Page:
AB was represented by medical negligence solicitor Anna Brothers who said that her client had suffered ‘traumatic and devastating treatment and care which has left her unable to have children’.
AB had hoped to have two children and became pregnant after two months of stopping the contraceptive pill. At around nine weeks gestation she suffered from irregular vaginal bleeding.
Ultrasound examination findings suggested she might be experiencing a molar pregnancy, where the placenta and foetus does not form properly, and the baby does not develop.
Although the clinical evidence was highly suggestive of a molar pregnancy the diagnosis was missed and therefore the NHS trust responsible for AB’s health did not register her pregnancy with the Gestational Trophoblastic Unit at Charing Cross, where she would have received more detailed investigations and treatment.
Over the next month the molar pregnancy was untreated and progressed until AB collapsed and required admission to A&E.
She was admitted as an emergency case as she suffered from an acute intra-abdominal bleed, a consequence of uterine perforation caused by persistent gestational trophoblastic disease.
AB underwent a laparotomy to repair the perforation and to remove tissue from her uterus. The surgery to repair the perforation lasted seven hours and she required 10 units of blood, and 6 units of fresh frozen plasma.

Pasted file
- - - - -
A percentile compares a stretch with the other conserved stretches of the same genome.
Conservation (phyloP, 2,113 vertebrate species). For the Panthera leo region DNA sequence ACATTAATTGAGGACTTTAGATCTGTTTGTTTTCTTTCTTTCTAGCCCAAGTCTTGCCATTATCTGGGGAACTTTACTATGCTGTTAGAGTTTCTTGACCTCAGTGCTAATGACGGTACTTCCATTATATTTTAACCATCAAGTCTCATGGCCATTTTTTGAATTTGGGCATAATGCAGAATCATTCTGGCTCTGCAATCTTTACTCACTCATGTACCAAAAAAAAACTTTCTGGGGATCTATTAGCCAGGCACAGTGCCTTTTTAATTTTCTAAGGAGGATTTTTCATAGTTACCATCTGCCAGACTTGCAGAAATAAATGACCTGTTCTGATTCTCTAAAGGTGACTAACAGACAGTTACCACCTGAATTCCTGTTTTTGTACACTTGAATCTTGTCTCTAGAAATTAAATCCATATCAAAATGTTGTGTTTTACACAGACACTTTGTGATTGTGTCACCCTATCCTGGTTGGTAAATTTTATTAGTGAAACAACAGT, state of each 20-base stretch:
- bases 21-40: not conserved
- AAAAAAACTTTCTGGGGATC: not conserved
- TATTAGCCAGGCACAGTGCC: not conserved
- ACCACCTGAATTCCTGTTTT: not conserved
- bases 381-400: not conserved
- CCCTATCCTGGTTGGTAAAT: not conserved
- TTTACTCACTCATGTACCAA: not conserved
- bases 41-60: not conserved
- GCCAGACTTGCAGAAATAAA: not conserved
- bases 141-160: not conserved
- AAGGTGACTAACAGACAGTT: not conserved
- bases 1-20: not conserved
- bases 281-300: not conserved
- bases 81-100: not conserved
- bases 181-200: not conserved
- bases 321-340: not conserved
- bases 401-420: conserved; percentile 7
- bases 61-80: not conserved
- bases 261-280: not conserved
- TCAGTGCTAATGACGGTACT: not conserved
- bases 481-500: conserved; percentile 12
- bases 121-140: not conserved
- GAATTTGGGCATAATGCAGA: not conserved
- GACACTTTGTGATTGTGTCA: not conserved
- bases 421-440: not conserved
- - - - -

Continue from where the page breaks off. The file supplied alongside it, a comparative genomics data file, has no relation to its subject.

AB believed then and now that she could have died.
Following surgery, AB required chemotherapy which has been successful. She has a seven inch scar and has been unable to get pregnant again.
Leigh Day successfully argued that if the correct diagnosis had been made in time then AB would have been registered at Charing Cross earlier, commenced chemotherapy and not have developed uterine perforation or collapsed.
AB would not have suffered from adverse psychological effects from her ordeal. She now faces the prospect that she may never be able to have the family she always wanted.
A trial was set for later this year but Anna was able to negotiate a settlement with the defendant trust who also admitted liability.
Leigh Day medical negligence solicitor Anna Brothers said:
“Our client’s hopes of having a family have been ruined by this missed diagnosis. I hope that the admission by the trust and the damages paid can go some way towards helping her rebuild her life and to put these horrifying events behind her.”